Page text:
Australia Just Granted Permission For One Million Tons Of Sludge To Be Dumped On The Great Barrier Reef

The Great Barrier Reef in Australia is 1,400 miles of some of the most remarkable reef habitat on the planet. It’s largest barrier reef in the world, but it’s been put through the wringer in recent years. Most recently, the reef’s coral and the bleaching epidemic has topped the list of environmental concerns. Add to that pollution issues and the major concern of rising ocean temperatures and you can see why this remarkable natural wonder is at the forefront of environmental efforts in this region of the world.

It seems that things are only going to get worse for the Great Barrier Reef. This month, a loophole in legislation will allow up to a million tons of sludge to be dumped on the reef over the next 10 years. As you might expect, the move isn’t sitting too well with environmentalists. The move has been at the hands of the Great Barrier Reef Marine Park Authority. There are plans to dredge out the Port of Hay Point, which also happens to be the location of one of the largest coal loading facilities in the world. The by-product of all that dredging is the sludge and sediment that will likely be dumped across the barrier reef.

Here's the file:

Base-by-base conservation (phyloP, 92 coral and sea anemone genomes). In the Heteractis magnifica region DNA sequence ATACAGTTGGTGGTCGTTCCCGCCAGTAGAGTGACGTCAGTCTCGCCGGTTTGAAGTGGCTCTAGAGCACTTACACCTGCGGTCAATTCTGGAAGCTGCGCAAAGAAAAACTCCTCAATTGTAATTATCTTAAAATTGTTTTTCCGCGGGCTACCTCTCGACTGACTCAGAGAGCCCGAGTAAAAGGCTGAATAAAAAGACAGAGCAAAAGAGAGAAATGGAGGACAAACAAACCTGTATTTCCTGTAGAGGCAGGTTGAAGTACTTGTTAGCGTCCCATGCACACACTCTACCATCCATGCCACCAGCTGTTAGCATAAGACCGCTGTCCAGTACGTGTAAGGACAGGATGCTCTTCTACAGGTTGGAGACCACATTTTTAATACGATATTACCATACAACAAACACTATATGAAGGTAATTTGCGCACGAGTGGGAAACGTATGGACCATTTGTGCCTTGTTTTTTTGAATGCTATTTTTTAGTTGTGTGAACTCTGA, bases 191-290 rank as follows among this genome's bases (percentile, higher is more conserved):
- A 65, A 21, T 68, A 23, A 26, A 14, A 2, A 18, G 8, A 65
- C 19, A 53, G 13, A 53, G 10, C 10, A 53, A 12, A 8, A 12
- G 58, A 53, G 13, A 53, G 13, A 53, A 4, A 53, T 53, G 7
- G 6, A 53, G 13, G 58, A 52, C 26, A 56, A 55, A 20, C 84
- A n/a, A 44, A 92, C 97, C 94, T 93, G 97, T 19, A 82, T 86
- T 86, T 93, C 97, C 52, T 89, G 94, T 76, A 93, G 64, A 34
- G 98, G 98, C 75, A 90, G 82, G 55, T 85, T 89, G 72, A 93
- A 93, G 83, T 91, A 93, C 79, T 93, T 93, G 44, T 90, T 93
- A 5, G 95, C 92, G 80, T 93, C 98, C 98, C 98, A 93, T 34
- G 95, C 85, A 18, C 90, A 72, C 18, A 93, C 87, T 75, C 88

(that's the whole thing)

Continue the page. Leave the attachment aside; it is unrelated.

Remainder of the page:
In 2015, the federal government in Australia put a ban on dumping sludge within the boundaries of the Great Barrier Reef. However, the loophole in the legislation is that it only applies to new capital projects. Furthermore, the law doesn’t apply to any projects that are maintenance-related, and that’s exactly what the work at the Port of Hay Point is.

This unfortunate news comes on the heels of another major blow that the Great Barrier Reef just went through. Recently, major flooding in the Queensland resulted in a ton of polluted sediment being washed over portions of the reef, which can do massive damage to the reef’s delicate coral.

Just how damaging the sludge dumping will be depends on when and where it’s dumped. If it’s done during the hottest part of the summer, it could result in an overgrowth of algae that will also damage the coral. Activists have said that while there are measures that can be taken to minimalize the impact, it would be more expensive. However, they’ve also said that the financial burden should be on the shoulders of the port authority and not the environment.